What is abundantly clear from these verses is that persecution on behalf of the Lord and Risen King, Jesus Christ, is not to be counted as a curse, but as a blessing! Nonetheless, these are not conditions that Christians in America are even remotely familiar with in comparison to regions of the world like Indonesia, mainland China, Russia, and North Korea that become more and more hostile to believers with time.
So, where does that leave us? Where does that leave those of us who are blessed to be believers in a nation that has historically protected our freedom to worship Christ yet has in the last several decades categorically denied the fundamental tenets not only of the Christian faith, but also the conceptual framework of an eternal God altogether?
I believe an answer to this question, at least in part, can be found in the book of Acts, chapter 20. As Luke has chronicled in the chapter, Paul is now returning from his third missionary journey to Jerusalem in hopes of making it back for Pentecost. On his way back from Macedonia, he makes several stops along the way (Troas, where he raised a man named Eutychus from the dead, Assos, Mitylene, Samos, and Miletus).
It is at Miletus that Paul summons the elders of the church from Ephesus, which was about 30 miles north of Miletus, to meet him (Acts 20:17). Upon the arrival of the elders, Paul gives what will be an impassioned farewell address to them, one that was marked by prayer, brotherly embrace, and filled with sorrow and “weeping on the part of all” (20:36-37). With these things in mind, we narrow our focus on the beginning of Paul’s farewell address, seen in verses 18 and 19:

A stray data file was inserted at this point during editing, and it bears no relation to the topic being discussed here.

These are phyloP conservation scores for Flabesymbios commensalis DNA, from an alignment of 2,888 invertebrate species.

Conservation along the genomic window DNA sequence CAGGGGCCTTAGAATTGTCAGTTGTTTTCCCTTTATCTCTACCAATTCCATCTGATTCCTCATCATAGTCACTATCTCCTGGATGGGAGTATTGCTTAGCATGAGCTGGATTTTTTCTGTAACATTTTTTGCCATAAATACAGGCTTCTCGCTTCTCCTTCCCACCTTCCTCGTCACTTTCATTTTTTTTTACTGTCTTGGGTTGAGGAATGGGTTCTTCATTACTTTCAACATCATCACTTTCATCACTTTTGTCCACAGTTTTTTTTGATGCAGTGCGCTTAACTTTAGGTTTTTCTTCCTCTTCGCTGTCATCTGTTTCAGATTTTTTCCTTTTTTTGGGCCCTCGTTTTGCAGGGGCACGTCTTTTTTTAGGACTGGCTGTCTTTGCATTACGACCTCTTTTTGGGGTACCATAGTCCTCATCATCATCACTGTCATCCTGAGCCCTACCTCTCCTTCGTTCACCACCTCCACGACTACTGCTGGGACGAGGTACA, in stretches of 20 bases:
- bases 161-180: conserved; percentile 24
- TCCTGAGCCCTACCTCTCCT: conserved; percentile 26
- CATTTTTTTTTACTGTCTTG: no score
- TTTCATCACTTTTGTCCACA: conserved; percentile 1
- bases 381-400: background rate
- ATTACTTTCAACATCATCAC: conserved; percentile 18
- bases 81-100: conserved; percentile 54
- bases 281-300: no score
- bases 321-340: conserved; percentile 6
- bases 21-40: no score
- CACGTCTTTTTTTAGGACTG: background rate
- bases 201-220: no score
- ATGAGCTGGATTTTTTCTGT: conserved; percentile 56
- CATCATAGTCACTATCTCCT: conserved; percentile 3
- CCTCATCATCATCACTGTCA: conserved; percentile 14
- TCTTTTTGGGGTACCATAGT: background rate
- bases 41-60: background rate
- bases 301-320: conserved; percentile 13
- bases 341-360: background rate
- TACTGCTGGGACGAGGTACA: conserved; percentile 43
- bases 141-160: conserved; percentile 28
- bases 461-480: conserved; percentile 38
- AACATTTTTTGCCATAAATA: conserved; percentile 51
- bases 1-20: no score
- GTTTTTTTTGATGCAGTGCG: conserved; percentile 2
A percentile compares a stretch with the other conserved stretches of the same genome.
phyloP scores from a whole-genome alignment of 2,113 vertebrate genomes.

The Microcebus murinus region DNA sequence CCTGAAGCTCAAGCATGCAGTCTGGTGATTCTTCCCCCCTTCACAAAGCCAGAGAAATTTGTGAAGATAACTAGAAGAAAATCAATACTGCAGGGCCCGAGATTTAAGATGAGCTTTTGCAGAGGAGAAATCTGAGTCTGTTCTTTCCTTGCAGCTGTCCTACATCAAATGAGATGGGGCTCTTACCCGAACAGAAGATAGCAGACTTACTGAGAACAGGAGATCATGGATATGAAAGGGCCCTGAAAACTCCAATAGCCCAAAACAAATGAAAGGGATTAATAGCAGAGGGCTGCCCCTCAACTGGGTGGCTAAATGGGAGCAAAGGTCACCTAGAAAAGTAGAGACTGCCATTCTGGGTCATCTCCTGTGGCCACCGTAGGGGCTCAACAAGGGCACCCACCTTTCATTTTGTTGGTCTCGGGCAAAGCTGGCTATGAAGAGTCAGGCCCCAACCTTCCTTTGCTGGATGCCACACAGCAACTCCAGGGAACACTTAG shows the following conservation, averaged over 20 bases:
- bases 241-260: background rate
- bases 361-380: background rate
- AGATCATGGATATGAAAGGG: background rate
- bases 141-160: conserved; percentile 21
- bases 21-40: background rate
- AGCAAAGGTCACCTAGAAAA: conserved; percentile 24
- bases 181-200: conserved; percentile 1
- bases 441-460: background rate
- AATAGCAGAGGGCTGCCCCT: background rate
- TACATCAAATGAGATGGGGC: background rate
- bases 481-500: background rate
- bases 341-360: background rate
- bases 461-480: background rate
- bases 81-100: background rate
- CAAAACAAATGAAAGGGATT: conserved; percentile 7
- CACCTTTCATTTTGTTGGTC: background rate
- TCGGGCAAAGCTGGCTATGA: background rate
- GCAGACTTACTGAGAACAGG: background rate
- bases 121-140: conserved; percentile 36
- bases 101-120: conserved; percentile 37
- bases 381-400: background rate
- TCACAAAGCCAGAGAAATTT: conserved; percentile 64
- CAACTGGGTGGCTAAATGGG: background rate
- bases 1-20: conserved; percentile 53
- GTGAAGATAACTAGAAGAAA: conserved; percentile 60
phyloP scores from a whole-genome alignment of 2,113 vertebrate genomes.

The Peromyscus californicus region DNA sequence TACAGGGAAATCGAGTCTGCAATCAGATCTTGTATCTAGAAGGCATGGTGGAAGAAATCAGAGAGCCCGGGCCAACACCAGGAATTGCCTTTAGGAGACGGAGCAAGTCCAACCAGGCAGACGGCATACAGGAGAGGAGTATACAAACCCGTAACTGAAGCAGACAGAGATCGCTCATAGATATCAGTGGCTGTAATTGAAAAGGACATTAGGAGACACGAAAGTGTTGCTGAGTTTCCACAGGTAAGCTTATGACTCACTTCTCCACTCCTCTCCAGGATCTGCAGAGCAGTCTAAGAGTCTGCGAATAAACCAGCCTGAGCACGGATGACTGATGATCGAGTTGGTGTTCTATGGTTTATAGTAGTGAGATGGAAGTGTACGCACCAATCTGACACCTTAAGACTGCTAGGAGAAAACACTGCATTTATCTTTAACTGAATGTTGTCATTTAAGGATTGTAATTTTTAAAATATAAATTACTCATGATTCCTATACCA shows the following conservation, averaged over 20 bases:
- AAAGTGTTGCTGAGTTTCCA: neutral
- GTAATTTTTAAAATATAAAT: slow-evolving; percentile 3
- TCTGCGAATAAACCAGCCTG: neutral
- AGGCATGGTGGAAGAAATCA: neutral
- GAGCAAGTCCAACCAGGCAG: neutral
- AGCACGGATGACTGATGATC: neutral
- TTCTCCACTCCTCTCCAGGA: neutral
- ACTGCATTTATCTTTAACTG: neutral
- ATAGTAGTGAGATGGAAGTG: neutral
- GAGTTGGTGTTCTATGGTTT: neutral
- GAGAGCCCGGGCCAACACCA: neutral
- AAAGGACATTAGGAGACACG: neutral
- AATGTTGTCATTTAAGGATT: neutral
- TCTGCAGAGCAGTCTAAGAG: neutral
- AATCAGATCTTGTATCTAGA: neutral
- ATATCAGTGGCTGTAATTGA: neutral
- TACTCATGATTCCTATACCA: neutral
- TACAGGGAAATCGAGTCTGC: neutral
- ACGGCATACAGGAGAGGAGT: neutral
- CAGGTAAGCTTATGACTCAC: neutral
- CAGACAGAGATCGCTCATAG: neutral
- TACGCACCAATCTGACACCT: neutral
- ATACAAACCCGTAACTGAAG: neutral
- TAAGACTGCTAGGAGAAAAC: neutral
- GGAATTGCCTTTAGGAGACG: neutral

“And when they came to him, he (Paul) said to them: ‘You yourselves know how I lived among you the whole time from the first day that I set foot in Asia, serving the Lord with all humility and tears and with trials that happened to me through the plots of the Jews…”
Notice that Paul’s time spent serving the Lord here is characterized by tears and trials, not by peace and happiness and emotionally transcendent experiences. Paul’s missionary journey was marked, by all intents and purposes, with great degrees of sorrow and anguish. What’s more, this characterization wasn’t just applied to periods of time now and then during Paul’s journey, but rather the journey as a whole (notice verse 18 – “the whole time”).